Introduction to the Book of Matthew
Who was Matthew?
He was a tax collector for the Roman Empire in Capernaum, probably stationed on a main trade route where he collected tolls for Herod Antipas from commercial traffic. Tax collectors were known for lying about how much money was owed and pocketing the difference. Matthew was a Jew and his profession as a tax collector was considered a betrayal of the Jewish people, who regarded him as a sinner and religious outsider.
9 As Jesus was walking along, he saw a man called Matthew sitting at the tax booth; and he said to him, “Follow me.” And he got up and followed him.(NSRV Matthew 9:9-13)
Matthew, with Peter, James, and John, was a witness of Jesus’ adult life and ministry. As the presumed author of the Book of Matthew, he is considered one of the four evangelists, along with gospel authors Mark, Luke and John. He is also called Levi the son of Alphaeus. In his account of Jesus’ life Matthew makes few personal references, though he does not hide his past: These are the names of the twelve apostles: first, Simon, also known as Peter, and his brother Andrew; James son of Zebedee, and his brother John; 3Philip and Bartholomew; Thomas and Matthew the tax collector; James son of Alphaeus, and Thaddaeus; 4 Simon the Cananaean, and Judas Iscariot, the one who betrayed him. Matthew 10:2-4 This gives us insight into his character.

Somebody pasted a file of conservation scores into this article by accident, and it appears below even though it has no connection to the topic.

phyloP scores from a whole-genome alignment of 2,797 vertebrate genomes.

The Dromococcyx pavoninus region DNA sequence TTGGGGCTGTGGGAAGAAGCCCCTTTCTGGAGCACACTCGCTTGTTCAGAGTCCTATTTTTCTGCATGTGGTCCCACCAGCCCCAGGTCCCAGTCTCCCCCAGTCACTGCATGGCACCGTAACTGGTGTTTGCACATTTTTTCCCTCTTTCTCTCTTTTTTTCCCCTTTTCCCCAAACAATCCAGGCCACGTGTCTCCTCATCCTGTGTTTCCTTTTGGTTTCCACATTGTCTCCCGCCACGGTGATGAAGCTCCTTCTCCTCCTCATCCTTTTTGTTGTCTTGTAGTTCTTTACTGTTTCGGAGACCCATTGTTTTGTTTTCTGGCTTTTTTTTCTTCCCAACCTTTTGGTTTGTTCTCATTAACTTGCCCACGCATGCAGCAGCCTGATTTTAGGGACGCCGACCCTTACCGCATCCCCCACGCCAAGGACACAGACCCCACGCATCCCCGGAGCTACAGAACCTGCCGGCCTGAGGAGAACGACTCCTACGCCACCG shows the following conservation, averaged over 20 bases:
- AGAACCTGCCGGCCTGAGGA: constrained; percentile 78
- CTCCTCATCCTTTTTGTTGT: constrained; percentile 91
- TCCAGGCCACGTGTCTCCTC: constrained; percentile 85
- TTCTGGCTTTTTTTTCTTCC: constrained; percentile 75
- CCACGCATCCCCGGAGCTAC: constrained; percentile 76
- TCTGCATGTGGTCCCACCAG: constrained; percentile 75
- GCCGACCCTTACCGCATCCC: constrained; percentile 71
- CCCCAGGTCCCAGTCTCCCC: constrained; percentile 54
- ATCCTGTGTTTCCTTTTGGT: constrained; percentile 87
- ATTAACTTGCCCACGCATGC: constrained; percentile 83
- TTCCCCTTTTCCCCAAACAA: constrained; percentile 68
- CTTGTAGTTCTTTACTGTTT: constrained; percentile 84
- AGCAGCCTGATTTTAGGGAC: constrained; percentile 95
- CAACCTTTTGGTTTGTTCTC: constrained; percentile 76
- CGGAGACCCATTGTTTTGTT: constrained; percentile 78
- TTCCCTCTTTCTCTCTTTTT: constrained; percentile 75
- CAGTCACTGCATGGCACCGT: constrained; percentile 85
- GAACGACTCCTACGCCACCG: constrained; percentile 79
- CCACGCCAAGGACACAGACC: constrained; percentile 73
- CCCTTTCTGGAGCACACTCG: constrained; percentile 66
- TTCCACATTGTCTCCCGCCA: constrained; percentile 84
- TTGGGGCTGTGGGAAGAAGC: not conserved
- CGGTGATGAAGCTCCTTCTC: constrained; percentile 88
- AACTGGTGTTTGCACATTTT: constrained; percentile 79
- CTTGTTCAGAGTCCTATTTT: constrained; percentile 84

There is no official documentation that states Matthew is the author of the Gospel of Matthew; however, other historical writings, his style (he cites specific amounts of money/gold 28 times) and references imply his role. Matthew is often considered an example of forgiveness and hope for those who believe they are not worthy of redemption. After the resurrection there is no other mention of him in the New Testament.
Why was the Book of Matthew written, and for whom?
Matthew tells the story of how Jesus fulfilled the Messiah prophecy in Isaiah and the Old Testament law for his Jewish audience. The book documents Jesus’ family lineage as a descendant of the House of Abraham and David. The Book of Matthew serves as a bridge from the Old Testament to the New Testament. Matthew documents the political culture of the Romans, Jews, Jewish Christians, and Pharisees, legal experts who interpreted the laws handed down from Moses.
Why did Matthew start with a genealogy? (Matthew 1:1-17)
The genealogy introduces Jesus as the “son of Abraham” and the “son of David,” placing him in the lineage of two of the most significant figures in biblical history and establishing the legitimacy of Jesus’ place as king. Genealogy was important in Jewish culture and tradition (See Numbers 26:52-56, Luke 2:1-4, Romans 11:1). Genealogy is provided over 50 times in the Old Testament as a way to document inheritance, land ownership, where tribes would live in the promised land, legal rights, etc. In the New Testament it was used by the Romans for taxation.
As you read, if you have questions or want to discuss specific verses, please let us know. We would love to meet with you! EMAIL US